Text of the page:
“He can’t control his body.”
“He isn’t following classroom rules.”
“It’s not fair to the other students.”
I blamed him, I blamed the school and I blamed myself. Yet none of the responsible parties seemed to be able to improve the situation. No amount of encouragement, discipline, dietary changes, sleep scheduling or reward systems made an impact. My son was literally unable to attend school.
When the evaluation was complete, a neuropsychologist diagnosed my son with ADHD and recommended medication. I recoiled at the suggestion that I should medicate my child. I refused! I was NOT going to be one of those lazy parents who drugged their kid because they weren’t willing to parent. I consulted therapists. I met with educational advisors. I read books and I joined chat groups online. Meanwhile, my little guy started to clue in to the fact that he wasn’t cutting it at school and his self-esteem took a major nose-dive.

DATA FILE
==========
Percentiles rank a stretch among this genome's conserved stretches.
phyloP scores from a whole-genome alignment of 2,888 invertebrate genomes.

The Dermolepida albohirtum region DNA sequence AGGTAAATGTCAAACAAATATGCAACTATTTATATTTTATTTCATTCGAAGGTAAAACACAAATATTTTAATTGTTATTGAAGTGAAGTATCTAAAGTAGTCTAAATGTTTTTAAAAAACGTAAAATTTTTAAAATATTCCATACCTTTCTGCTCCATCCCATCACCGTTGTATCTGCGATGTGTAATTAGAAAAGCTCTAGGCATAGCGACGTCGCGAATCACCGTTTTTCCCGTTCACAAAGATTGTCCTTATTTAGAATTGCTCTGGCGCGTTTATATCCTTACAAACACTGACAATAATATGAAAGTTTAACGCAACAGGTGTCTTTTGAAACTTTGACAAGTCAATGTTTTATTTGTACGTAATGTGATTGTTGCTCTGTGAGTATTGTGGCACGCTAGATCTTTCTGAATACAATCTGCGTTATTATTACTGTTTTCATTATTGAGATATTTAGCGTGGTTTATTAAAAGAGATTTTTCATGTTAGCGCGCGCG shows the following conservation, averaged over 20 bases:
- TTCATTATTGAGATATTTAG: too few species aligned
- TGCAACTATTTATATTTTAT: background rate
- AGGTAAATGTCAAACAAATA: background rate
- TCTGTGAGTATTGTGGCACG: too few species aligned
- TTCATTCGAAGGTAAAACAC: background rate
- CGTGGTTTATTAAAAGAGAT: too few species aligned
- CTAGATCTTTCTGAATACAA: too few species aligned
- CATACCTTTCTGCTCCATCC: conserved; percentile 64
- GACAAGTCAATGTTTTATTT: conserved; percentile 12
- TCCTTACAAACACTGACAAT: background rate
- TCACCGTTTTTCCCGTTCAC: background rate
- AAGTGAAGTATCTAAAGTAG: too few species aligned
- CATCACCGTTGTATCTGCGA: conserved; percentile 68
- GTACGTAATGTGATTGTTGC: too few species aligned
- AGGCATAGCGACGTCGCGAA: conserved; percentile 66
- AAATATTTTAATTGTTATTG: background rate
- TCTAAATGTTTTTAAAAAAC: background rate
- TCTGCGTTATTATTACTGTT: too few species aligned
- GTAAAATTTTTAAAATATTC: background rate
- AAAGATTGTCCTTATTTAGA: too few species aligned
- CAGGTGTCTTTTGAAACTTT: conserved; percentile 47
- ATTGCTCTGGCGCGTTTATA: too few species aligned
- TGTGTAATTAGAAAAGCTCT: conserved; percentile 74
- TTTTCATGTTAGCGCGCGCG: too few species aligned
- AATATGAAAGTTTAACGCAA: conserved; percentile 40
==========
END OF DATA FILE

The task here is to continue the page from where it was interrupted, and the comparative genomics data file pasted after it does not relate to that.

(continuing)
One night, my son came into my room while I was sleeping and woke me up by kissing me on the cheek.
“Mommy? Are you up?”
“What’s up buddy?” I yawned.
“I need to stay home from school because I have a bad fever.”
I checked his temp and he was cool as a cucumber, but this was the first of many nights in a row when my little guy played sick to avoid having to go to school and feel like a failure. Other kids were starting to notice that my son was a “problem,” and the playdate invitations were starting to dry up. The rest of his class was reading and my son wasn’t able to sit still long enough to turn a page. Relationships were forming in the classroom and my child wasn’t able to stay in the room to participate. Something had to change.